export const handler = router.handler({
        sns: {
            routes: [
                {
                    // a regex to match the content of the SNS-Subject:
                    subject: /.*/,
                    // Attention: the message is JSON-stringified
                    action: (sns, context, records) => service.doSomething(JSON.parse(sns.Message))
                }
            ]
        }
    })

    The records parameter contains SNSEventRecord[]. An exampe event structure can be found here. For example you can parse now the message attributes of the SNS or reads the topic arn of SNS.

    SQS to Lambda Integrations

    For handling calls in Lambdas initiated from AWS-SQS you can use the following code snippet:

    SQS to Lambda example
    import * as router from 'aws-lambda-router'
    
    export const handler = router.handler({
        sqs: {
            routes: [
                {
                    // match complete SQS ARN:
                    source: 'arn:aws:sqs:us-west-2:594035263019:aticle-import',
                    // Attention: the messages Array is JSON-stringified
                    action: (messages, context, records) => messages.forEach(message => console.log(JSON.parse(message)))
                },
                {
                    // a regex to match the source SQS ARN:
                    source: /.*notification/,
                    // Attention: the messages array is JSON-stringified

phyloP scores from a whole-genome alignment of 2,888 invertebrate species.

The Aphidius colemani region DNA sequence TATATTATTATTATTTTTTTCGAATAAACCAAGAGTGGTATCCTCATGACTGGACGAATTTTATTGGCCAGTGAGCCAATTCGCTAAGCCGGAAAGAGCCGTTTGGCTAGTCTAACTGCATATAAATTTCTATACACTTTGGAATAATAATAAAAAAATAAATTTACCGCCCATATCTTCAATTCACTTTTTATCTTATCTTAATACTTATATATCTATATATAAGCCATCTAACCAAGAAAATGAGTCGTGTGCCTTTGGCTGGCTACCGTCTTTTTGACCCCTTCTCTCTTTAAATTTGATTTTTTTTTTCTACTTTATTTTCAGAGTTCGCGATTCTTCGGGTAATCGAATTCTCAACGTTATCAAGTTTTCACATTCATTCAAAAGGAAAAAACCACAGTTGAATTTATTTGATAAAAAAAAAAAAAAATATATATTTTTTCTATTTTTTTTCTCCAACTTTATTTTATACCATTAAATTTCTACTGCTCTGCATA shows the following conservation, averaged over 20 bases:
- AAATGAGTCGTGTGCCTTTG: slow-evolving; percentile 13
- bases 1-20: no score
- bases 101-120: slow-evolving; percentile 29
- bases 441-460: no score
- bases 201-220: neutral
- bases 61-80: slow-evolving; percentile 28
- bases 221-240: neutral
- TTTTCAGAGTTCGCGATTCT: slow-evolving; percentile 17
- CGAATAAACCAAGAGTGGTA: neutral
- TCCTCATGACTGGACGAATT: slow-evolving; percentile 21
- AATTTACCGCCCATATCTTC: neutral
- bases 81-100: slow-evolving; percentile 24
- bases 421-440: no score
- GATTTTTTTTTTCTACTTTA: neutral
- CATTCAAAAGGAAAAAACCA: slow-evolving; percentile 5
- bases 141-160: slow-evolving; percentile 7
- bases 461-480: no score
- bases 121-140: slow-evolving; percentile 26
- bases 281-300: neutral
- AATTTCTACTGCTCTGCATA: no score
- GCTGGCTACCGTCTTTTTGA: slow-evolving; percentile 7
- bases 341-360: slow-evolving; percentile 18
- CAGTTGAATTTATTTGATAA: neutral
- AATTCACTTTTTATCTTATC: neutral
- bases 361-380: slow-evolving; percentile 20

action: (messages, context, records) => service.doNotify(messages)
                }
            ]
        }
    })

    An SQS message always contains an array of records. In each SQS record there is the message in the body JSON key. The action method gets all body elements from the router as an array.

    If more than one route matches, only the first is used!

    The records parameter contains the complete array of records, which handled by aws-lambda-router. An exampe can be found here. This gives you the possibility to read metadata from the event. For example, you can parse the message attributes of the SQS and use them for further processing.

    S3 to Lambda Integrations

    Lambdas can be triggered by S3 events. The router now supports these events. With the router it is very easy and flexible to connect a lambda to different s3 sources (different buckets). The following configurations are available:

    • bucketName: By specifying a fixed bucketName all s3 records with this bucket name are forwarded to a certain action. Instead of a fixed bucket a RegExp is also possible.
    • eventName: By configuring the S3 event name the routing can be further restricted. A RegExp is also possible here.
    • objectKeyPrefix: fixed string as an prefix of an object key (but not an RegExp). Is useful if you want to organize your bucket in subfolder.

    A combination of bucketName, eventName and objectKeyPrefix is possible. If no bucketName, eventName and objectKeyPrefix is configured, all records of s3 events are forwarded to the action.

    The action method will be called with the records of the S3Event Structure

    The following examples demonstrates the most use cases:

    S3 to Lambda example
    import * as router from 'aws-lambda-router'
    
    export const handler = router.handler({
        s3: {
            routes: [
                {
                    //match every s3 record to this action 
                    action: (record, context) => console.log(record.s3.object.key, record.eventName)
                },
                {
                    //match s3 events which created, bucket name is whitelisted here
                    eventName: 'ObjectCreated:Put',
                    action: (record, context) => console.log(record.s3.object.key, record.eventName)
                },
                {